Democrats Seek To Douse Furor Over AIG Bonuses House members and senators offer proposals targeted at recovering at least some of the $165 million in bonuses going to employees of the firm, which has received $170 billion in bailout funds.
NPR logo Democrats Seek To Douse Furor Over AIG Bonuses

Democrats Seek To Douse Furor Over AIG Bonuses

Congressional Democrats sought Tuesday to douse taxpayer outrage by promising to get a refund of some or all of the bonuses paid to executives of insurance giant American International Group, which has received $170 billion in bailout funds.

Proposals from both the House and Senate to recover at least some of the $165 million came a day after President Obama expressed outrage over the matter. On Tuesday, the president directed Treasury Secretary Timothy Geithner to see if there was a way to reverse the AIG bonuses.

New York Attorney General Andrew Cuomo said Tuesday that AIG paid $1 million or more in bonuses to 73 employees, including 11 who no longer work for the company.

In the Senate, Finance Committee Chairman Max Baucus (D-MT) suggested imposing an excise tax on the AIG bonuses.

"What is the highest excise tax we can impose that will stand up in court?" Baucus asked. "Let's find out what it is."

His remarks came as House Democrats tried to outdo one another on similar proposals.

Michigan Democrat Gary Peters introduced a bill that would slap a 60 percent surtax on bonuses that exceed $10,000 at any company "which the U.S. government has a 79 percent or greater equity stake in. ... Currently, AIG is the only company that meets this threshold," according to a statement.

Meanwhile, Reps. Steve Israel (D-NY) and Tim Ryan (D-OH) introduced a bill that would that would tax at 100 percent any bonuses above $100,000 paid by companies that have received federal bailout money.

Ryan called his proposal "a wake-up call that the days of arrogance and greed on Wall Street are coming to an end. We will use any means necessary."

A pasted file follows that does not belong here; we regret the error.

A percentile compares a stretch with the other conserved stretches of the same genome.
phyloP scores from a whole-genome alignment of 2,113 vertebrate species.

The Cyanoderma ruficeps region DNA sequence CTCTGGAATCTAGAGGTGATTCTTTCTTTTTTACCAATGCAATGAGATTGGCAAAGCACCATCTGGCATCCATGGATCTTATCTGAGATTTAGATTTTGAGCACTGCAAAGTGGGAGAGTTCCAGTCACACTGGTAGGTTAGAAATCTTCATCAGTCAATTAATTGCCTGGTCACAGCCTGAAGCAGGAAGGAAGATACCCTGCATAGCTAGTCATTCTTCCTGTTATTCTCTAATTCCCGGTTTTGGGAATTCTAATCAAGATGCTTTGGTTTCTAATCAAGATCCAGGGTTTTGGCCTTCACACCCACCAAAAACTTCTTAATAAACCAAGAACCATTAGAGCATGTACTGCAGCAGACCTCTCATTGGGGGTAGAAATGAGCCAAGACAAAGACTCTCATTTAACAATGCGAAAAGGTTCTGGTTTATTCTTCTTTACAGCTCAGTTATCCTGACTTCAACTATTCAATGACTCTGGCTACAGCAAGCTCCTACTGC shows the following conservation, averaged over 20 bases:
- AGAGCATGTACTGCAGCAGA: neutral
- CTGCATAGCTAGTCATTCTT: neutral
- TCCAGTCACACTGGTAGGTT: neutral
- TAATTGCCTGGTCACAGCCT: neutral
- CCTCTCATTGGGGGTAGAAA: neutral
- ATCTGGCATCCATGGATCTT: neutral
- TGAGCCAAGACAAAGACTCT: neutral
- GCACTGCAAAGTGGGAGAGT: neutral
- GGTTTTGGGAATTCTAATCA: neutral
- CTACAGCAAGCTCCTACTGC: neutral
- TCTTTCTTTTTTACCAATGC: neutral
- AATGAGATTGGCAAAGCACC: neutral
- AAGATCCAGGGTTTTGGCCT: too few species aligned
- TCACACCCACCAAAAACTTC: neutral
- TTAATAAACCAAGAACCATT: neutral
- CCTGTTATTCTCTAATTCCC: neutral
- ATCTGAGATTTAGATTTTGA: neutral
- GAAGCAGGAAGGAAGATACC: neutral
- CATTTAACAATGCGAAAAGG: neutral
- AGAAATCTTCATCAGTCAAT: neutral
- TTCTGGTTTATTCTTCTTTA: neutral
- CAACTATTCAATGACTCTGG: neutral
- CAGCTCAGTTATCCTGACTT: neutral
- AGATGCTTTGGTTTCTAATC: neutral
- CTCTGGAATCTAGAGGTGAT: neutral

The Internal Revenue Service currently withholds 25 percent from bonuses of less than $1 million and 35 percent for bonuses of more than $1 million.

The flurry of congressional activity follows growing outrage from both parties over the bonuses, paid to AIG staffers months after the Bush administration initiated a bailout to save AIG from a collapse that threatened to take down other high-profile financial institutions.

Despite the bailout funds, AIG reported this month a fourth-quarter loss of $61.7 billion — the largest corporate loss in history.

The top Republican on the Senate Banking Committee, Richard Shelby of Alabama, questioned why Geithner didn't try to head off the AIG bonuses. Shelby stopped short of calling for Geithner's resignation.

"I don't know if he should resign over this. He works for the president of the United States," Shelby said. "I can tell you that this is just another example of where he seems to be out of the loop."

Shelby's comments followed incendiary remarks to Cedar Rapids, Iowa, radio station WMT by Iowa Sen. Charles Grassley, who called for AIG executives to make a Japanese-style corporate exit and "come before the American people and take that deep bow and say 'I'm sorry,' and then either do one of two things — resign, or go commit suicide."

Grassley spokesman Casey Mills later said the Republican senator wasn't calling for AIG executives to kill themselves, but said those who accept tax dollars and spend them on travel and bonuses do so irresponsibly.

Obama, speaking in Washington on Tuesday, referred to the "shenanigans" on Wall Street.

"Such activity ... leads to the illusion of prosperity and, as we're finding out, it hurts us all in the end," he said.

Appearing with the chairmen of the congressional budget committees, Obama again asked Congress to pass his $3.6 trillion budget, saying it was an "economic blueprint for the future."

The country can no longer afford "an economy based on reckless spending and spending beyond our means," he said.

Cuomo issued subpoenas on Monday for the names of AIG employees who got bonuses amid an investigation of whether the payments are fraudulent under state law because they were promised when the company knew it wouldn't have the money to cover them.

The attorney general sent a letter on Tuesday to Rep. Barney Frank, the chairman of the House Committee on Financial Services, calling for a hearing on Wednesday to discuss the bonuses.

"Last week, AIG made more than 73 millionaires in the unit which lost so much money that it brought the firm to its knees, forcing a taxpayer bailout. Something is deeply wrong with this outcome," Cuomo said in the letter.

The top bonus paid was more than $6.4 million, and the top seven received more than $4 million each.

AIG and some federal regulators have said the company was obligated by contract to make the payments.

NPR wire services contributed to this report